Insights From The Blog

How VR is Benefiting Seniors

Statistically, VR is a younger person’s game, if you’ll excuse the pun. VR systems are almost universally associated with computer systems and computer games and apps. There is very little for senior citizens to gain from VR.…or so we all thought.  But, given the right situations and appropriate software and experiences, older people can get just as much out of VR as the younger generations, given the right inputs.

It turns out that while we all like different things, it’s not a cut and dried as you might imagine. The notion that young people like technology and old people like cups of tea and knitting is a bit of an illusion, and we can all grow to like, well, almost anything. We call our liking for all kinds of things that we encounter — be it music, fashion, art etc — our taste. And in fact, the physiological processes associated with taste seem to be broadly similar, no matter if we are talking about food, knitting, music or even VR.

It’s all a little simplistic to say that we like things that have a positive impact on us – plenty of people like abstract art which does not evoke affirmative images. The act of liking things is a lot more complex than it may first appear. But it is fairly safe to say that we like and will use things that enchant and entice us. Luckily, that can allude to almost anything, including VR systems; all they have to be is engaging and appropriate.

The thought of your granny flailing limbs while playing Beat Saber or The Thrill of the Fight is kinda laughable, given the energetic nature of the content, but give a senior citizen something that they can relate to and they can become just as engaged as your average teenager. It seems that the draw of the virtual world knows no age limit. But apart from entertainment value, VR can offer vast therapeutic opportunities and that is an area where most older people are more likely to see the potential benefits of VR.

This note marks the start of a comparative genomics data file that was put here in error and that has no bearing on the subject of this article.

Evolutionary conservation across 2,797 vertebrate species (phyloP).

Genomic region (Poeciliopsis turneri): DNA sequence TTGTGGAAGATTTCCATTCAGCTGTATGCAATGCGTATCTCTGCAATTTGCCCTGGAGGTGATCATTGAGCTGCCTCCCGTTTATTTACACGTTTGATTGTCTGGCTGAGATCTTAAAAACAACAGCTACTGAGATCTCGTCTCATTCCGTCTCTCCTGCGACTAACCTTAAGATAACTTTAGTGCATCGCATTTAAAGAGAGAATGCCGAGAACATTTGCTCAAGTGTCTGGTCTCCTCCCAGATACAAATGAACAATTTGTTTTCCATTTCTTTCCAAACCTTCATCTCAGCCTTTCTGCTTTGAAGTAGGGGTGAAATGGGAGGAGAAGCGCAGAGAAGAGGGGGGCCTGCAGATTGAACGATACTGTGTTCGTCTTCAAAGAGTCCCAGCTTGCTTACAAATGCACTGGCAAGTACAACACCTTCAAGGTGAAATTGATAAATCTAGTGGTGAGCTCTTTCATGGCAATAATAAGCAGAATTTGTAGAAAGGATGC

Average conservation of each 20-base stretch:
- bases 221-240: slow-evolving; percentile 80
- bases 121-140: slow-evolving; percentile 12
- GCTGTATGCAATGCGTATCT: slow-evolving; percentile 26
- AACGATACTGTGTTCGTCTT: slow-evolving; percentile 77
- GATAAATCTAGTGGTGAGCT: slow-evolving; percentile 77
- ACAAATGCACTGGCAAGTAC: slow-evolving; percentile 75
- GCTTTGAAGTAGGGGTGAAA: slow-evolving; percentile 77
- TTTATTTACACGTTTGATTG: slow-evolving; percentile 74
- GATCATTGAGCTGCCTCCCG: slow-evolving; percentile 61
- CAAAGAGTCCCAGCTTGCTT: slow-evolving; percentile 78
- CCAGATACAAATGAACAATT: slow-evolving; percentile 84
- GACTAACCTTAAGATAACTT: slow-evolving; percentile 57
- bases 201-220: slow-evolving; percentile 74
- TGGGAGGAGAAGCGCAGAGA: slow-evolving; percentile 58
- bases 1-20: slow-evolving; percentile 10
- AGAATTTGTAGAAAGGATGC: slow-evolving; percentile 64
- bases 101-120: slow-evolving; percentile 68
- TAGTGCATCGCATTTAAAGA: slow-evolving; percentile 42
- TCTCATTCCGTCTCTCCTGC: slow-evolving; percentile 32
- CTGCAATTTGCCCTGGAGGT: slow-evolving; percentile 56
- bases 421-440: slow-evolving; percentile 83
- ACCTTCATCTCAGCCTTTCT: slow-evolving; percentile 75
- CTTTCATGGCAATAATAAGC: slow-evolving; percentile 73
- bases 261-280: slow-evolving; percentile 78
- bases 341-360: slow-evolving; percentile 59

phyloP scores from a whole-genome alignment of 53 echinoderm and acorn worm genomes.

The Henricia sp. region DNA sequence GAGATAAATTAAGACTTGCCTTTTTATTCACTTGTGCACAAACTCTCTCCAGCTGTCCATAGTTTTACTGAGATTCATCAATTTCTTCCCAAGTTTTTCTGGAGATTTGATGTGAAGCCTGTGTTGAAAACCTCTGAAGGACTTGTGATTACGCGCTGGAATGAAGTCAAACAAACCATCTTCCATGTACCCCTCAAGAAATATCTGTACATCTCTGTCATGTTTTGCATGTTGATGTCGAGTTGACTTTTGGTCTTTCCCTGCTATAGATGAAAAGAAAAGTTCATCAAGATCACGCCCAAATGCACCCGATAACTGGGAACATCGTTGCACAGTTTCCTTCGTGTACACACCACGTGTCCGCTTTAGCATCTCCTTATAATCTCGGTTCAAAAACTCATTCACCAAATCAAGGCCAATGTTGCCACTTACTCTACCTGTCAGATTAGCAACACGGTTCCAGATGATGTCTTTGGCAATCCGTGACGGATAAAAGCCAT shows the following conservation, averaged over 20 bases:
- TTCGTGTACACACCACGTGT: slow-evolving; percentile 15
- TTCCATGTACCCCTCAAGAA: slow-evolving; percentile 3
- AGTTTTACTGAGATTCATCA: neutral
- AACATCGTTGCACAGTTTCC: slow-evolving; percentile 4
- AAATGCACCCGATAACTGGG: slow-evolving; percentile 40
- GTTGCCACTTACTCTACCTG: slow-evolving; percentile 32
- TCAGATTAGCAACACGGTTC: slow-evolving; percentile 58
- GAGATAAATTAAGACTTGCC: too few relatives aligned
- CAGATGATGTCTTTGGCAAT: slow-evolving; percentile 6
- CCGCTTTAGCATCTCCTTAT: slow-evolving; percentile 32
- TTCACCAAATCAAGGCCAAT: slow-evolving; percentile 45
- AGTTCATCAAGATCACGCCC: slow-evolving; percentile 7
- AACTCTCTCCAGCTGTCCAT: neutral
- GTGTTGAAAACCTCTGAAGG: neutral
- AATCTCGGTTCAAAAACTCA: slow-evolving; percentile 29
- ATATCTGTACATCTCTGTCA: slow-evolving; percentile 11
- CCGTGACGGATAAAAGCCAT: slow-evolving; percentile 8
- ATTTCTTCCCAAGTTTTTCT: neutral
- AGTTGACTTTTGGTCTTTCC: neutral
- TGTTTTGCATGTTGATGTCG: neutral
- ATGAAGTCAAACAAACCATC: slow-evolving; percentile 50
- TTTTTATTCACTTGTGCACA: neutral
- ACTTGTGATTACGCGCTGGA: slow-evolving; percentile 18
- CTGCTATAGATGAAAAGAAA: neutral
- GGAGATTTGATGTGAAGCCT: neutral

Tokyo researcher Kenta Toshima has been carrying out research into how VR can be used to benefit this oft-neglected social group. Rather than try to get seniors interested in mainstream games, Toshima realised that the things that were most important to the elderly were memories, and if he could transport them back to places from their childhood and youth, then it could be the start of something big. Furthermore, from his work in Japanese nursing homes, Toshima also recognised that beyond reliving their memories, what older people desperately wanted to do was travel, but they simply couldn’t. However, Toshima knew from his work with VR that it had the potential to do both of those things, and set about making it happen.

Toshima also knew that he had a hill to climb; older people are notoriously suspicious of new technology, and actually getting them to place a VR headset on, was the first major task. However, with a little coercion, Toshima’s old people tried the equipment and found that it wasn’t as bad as they thought it might be. Gossip in old people travels like wildfire, and Toshima soon found that the residents in his local home were queueing up to have a go on the VR headsets, and share the experience.

So, the notion that VR can be used for orientation purposes too is something that many seniors are embracing. Moving into a new community home is a huge move, and one that can cause a great amount of anxiety in seniors. But take a 360° camera, create a short video, upload it and allow the potential resident to see their new home in detail and get to know it. That can be a huge comfort and can take the edge of settling in. Over in the U.S. the Cloverwood Senior Living corporation have taken this to a professional level and have incorporated VR tours into their online brochure, with great results and plenty of interest.

Toshima has demonstrated that seniors are ready to embrace new technology if it is delivered in the right way, and that has huge ramifications. Senior citizens represent a growing sector of the community, and to get them engaged with VR is a great way to curtail any isolation that they may be feeling – particularly with COVID – and help them connect with others, and they all have to be positive things.